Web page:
Read feedback for this post below. Click here to post feedback.
So sorry to spoil this tip but it's not sap in pine cones or in wood that causes creosote. I learned this many years ago when I had a wood stove to heat a home I was renting and that same year my mom's home caught on fire caused by her wood stove chimney.
Sap is actually fuel and it helps produce more heat and it is heat that helps slow down creosote build-up. The actual cause of creosote build-up is the surface temperature of the flue. If the surface temperature of the flue is cool, it will cause the carbon particles in the flue gas/smoke to solidify.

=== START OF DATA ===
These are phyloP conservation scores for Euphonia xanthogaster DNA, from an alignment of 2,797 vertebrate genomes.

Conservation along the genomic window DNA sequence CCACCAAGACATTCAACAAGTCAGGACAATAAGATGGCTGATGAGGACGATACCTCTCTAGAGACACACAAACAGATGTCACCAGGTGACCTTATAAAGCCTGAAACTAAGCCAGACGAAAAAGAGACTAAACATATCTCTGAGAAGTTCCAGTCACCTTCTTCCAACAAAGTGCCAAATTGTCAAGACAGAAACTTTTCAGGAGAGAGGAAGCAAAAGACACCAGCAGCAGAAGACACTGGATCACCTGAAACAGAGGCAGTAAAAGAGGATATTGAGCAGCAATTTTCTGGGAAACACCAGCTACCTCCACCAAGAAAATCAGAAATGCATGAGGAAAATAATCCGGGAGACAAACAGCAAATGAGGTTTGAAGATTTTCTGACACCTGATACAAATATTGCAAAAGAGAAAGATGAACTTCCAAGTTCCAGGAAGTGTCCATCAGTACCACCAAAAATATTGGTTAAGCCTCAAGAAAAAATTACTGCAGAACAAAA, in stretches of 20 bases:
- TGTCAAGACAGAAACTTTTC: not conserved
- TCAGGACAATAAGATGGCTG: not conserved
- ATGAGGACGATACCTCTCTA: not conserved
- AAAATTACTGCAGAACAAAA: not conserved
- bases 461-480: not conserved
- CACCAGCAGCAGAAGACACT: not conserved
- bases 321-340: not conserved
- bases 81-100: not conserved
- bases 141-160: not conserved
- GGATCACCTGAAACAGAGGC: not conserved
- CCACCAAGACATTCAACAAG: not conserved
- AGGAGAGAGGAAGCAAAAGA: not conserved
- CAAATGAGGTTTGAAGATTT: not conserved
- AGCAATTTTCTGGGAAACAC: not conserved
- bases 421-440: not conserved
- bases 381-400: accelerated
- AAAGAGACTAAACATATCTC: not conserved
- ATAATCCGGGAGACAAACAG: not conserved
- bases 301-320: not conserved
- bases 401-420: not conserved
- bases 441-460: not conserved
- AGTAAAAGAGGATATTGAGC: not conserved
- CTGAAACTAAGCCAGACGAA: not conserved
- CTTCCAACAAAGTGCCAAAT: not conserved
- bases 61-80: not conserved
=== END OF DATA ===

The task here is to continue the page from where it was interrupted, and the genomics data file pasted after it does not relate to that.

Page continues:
A hot fire using 'completely dried' materials means a hot flue, and a hot flue means a lot less creosote. The draft created by the hotter fire moves the air up the chimney faster. Because it is moving faster, the flue gas does not have as much time to turn into creosote inside the chimney. But even if your fires always do burn hot, be sure to have your chimney cleaned every single spring because some creosote is going to build-up no matter what. :-)
Interesting! I soaked mine in vinegar/water then dried them in a 200* oven for 2 hours. I wonder if this process helps to get rid of that residue. I used soy wax and dried twigs and stood the pine cone in it until it set. I gave them away as gifts so I hope it worked. The recipient loved them, but I will pass this along just in case.
Thanks for the safety tip - I've just shared that on 'twitter'as I thought more should know about it.
Add your voice to the conversation.